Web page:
- Technology stocks led US markets lower on Monday as investors weighed rising inflation fears.
- It was merger Monday on Wall Street as AT&T agreed to merge its media business with Discovery.
- Cryptocurrencies were mostly higher on Monday as they recovered from a weekend sell-off.
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US stocks were lower on Monday, dragged down by technology stocks as investors continued to weigh rising inflation fears, which rattled markets last week.
An uptick in COVID-19 cases outside of the US also hurt risk assets, as Asian countries like Taiwan and Singapore saw a tick higher in cases..
Fueling the surge in inflation expectations has been the actual surge in commodity prices, such as lumber, oil, and copper in recent weeks. But lumber prices have taken a break from jumping higher, with the essential building block down for six straight sessions in a row.
The highest number of S&P 500 companies citing “inflation” on their first-quarter earnings calls has surged to the highest level in over 10 years, according to FactSet.
Here’s where US indexes stood at the 4 p.m. ET market close on Monday:
- S&P 500: 4,163.29, down 0.3%
- Dow Jones industrial average: 34,327.79, down 0.2% (54 points)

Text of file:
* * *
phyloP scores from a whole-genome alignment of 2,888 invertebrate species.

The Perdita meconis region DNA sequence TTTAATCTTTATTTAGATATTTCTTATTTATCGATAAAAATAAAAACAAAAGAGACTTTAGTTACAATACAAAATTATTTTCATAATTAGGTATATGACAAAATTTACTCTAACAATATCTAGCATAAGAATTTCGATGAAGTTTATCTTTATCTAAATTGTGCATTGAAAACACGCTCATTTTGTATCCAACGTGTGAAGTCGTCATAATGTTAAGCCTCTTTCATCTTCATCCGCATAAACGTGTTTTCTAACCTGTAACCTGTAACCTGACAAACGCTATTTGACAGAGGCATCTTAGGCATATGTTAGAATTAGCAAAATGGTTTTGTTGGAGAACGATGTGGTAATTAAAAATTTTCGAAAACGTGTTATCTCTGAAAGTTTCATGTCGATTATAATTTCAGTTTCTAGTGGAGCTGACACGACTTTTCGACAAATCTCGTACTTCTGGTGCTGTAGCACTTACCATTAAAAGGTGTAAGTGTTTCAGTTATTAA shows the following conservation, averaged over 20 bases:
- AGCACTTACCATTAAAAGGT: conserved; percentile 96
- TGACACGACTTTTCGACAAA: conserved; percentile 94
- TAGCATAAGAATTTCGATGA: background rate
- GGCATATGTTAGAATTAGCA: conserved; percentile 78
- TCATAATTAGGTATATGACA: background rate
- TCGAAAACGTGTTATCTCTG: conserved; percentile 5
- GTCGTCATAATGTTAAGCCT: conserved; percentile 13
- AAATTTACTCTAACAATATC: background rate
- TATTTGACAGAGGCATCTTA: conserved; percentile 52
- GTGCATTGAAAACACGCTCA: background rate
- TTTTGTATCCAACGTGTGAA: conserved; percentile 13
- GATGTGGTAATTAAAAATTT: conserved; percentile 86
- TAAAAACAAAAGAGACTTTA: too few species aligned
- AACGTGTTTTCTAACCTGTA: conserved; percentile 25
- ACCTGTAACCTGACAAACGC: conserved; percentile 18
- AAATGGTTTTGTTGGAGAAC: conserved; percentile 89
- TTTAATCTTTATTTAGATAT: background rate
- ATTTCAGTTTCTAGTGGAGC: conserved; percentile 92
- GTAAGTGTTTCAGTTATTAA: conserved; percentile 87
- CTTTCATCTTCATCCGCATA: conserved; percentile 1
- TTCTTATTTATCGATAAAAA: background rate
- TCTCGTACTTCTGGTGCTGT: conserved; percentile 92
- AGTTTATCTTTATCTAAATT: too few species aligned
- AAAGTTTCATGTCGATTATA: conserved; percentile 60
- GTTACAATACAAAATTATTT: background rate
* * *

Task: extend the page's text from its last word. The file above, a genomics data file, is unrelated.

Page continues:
- Nasdaq composite: 13,379.05, down 0.4%
It was also merger Monday on Wall Street, as AT&T agreed to merge its media business with Discovery in a deal worth $43 billion. AT&T will divest its TimeWarner unit, which it acquired in 2018 for $85 billion. AT&T surged as much as 3%, and Discovery as much as 20% in early Monday trades.
Bank of America likes the deal, and said in a Monday note that shares of AT&T could surge 50% from current levels as the newly formed media company unlocks value for shareholders.
Bitcoin retraced part of a deep weekend sell-off that was sparked by tweets from Tesla CEO Elon Musk. Bitcoin hit support near $42,000, before jumping to the $45,000 level on Monday. The entire cryptocurrency market has lost 23% in value in the past five days, according to data from CoinMarketCap.
Shares of GameStop jumped by as much as 8% in Monday trades after the company cryptically acknowledged its stock’s surge earlier this year in a tweet.
Gold increased as much as 1.4%, to $1,868.49 per ounce.